Method 3: SQL Server Error Logs

Method 4: sys.dm_exec_connections DMV

Method 5: Reading registry using xp_instance_regread

Let’s see how you can use each of these methods in detail:

Method 1: SQL Server Configuration Manager:

Step 1. Click Start > All Programs > Microsoft SQL Server 2012 > Configuration Tools > SQL Server Configuration Manager

Step 2. Go to SQL Server Configuration Manager > SQL Server Network Configuration > Protocols for

Step 3. Right Click on TCP/IP and select Properties

image

Step 4. In TCP/IP Properties dialog box, go to IP Addresses tab and scroll down to IPAll group.

image

If SQL Server if configured to run on a static port it will be available in TCP Port textbox, and if it is configured on dynamic port then current port will be available in TCP Dynamic Ports textbox. Here my instance is listening on port number 61499.

Method 2: Windows Event Viewer:

When SQL Server is started it logs an event message as ‘Server is listening on [ ‘any’ ‘ in windows event logs. Here will be actual port number on which SQL Server is listening.

To view this using Event Viewer:

Step 1. Click Start > Administrative Tools > Event Viewer.

Note: If Administrative Tools are not available on Start menu, go to Start > Control Panel > System and Maintenance > Administrative Tools > View event logs

Step 2. Navigate to Event Viewer > Windows Logs > Application

Step 3. Since huge amount of event are logged, you need to use filtering to locate the required logs. Right click on Application and select Filter Current Log…

image

Step 4. You can filter the events by Event ID and Event source. The event we are interested in has Event ID of 26022, and it’s source is SQL Server Instance. You need to filter by both Event ID and SQL Server Instance if you have multiple instances installed, for a single instance you can filter by Event ID only. Click on OK to apply the filter.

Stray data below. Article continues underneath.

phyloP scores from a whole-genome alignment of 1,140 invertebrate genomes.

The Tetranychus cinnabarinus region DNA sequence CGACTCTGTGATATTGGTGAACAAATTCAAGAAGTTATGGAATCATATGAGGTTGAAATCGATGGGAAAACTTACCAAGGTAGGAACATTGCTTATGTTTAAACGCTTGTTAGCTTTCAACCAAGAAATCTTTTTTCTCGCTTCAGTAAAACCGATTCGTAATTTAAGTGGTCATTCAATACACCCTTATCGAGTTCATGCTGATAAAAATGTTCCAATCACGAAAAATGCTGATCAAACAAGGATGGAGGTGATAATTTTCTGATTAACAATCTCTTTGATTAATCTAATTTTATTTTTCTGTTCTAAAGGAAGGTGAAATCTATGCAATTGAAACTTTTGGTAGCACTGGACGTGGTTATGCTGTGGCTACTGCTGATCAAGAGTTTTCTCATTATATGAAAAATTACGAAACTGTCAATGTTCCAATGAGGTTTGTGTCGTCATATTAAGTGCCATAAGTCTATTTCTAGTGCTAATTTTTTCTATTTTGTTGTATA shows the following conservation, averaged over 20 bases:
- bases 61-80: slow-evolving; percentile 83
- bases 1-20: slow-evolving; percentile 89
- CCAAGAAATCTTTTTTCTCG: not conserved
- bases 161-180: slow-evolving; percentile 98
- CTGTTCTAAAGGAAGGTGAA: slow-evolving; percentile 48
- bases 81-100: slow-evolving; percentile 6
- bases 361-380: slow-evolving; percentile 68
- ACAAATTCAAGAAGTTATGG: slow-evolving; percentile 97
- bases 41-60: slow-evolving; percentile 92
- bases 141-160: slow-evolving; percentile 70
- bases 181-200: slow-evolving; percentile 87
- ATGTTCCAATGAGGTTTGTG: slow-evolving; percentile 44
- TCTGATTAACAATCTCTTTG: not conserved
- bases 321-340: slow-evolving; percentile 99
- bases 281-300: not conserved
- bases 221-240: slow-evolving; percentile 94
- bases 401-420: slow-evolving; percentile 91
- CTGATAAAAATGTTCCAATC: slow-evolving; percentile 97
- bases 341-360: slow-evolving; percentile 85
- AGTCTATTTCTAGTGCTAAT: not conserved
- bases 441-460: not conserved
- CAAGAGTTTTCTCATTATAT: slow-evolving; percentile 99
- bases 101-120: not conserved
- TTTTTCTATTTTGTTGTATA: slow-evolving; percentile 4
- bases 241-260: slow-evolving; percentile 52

image

Step 5. Once the filter is applied, Locate message ‘Server is listening on [ ‘any’ …’. As we can see from below screenshot that SQL Server Instance is running on TCP Port 61499.

image

Method 3: SQL Server Error Logs:

When SQL Server is started it also logs an message to SQL Server Error Logs. You can search for port number in SQL Server Error Logs by opening SQL Server Error Log in notepad or via T-SQL using extended stored procedure xp_ReadErrorLog as below:

EXEC xp_ReadErrorLog 0, 1, N’Server is listening on’, N’any’, NULL, NULL, ‘DESC’
GO

Result Set:

LogDate ProcessInfo Text
2013-03-21 13:34:40.610 spid18s Server is listening on [ ‘any’ 61499].
2013-03-21 13:34:40.610 spid18s Server is listening on [ ‘any’ 61499].

(2 row(s) affected)

As we can see from the output that SQL Server Instance is listening on 61499.

Note: This method does not work if SQL Server Error Logs have been cycled. See sp_Cycle_ErrorLog for more information.

Method 4: sys.dm_exec_connections DMV:

DMVs return server state that can be used to monitor SQL Server Instance. We can use sys.dm_exec_connections DMV to identify the port number SQL Server Instance is listening on using below T-SQL code:

SELECT local_tcp_port
FROM sys.dm_exec_connections
WHERE session_id = @@SPID
GO

Result Set:

local_tcp_port
61499

(1 row(s) affected)

As we can see from the output… same as above Smile

Method 5: Reading registry using xp_instance_regread:

Port number can also be retrieved from Windows Registry database.

We can use extended stored procedure xp_instance_regread to get port number information using below T-SQL code:

DECLARE @portNumber NVARCHAR(10)

EXEC xp_instance_regread
@rootkey = ‘HKEY_LOCAL_MACHINE’,
@key =
‘Software\Microsoft\Microsoft SQL Server\MSSQLServer\SuperSocketNetLib\Tcp\IpAll’,
@value_name = ‘TcpDynamicPorts’,
@value = @portNumber OUTPUT

SELECT [Port Number] = @portNumber
GO

Result Set:

Port Number
61499

(1 row(s) affected)

As we can see … same as above Smile Smile

Note: The above code will only work if SQL Server is configured to use dynamic port number. If SQL Server is configured on a static port, we need to use @value_name = ‘TcpPort’ as opposed to @value_name = ‘TcpDynamicPorts’.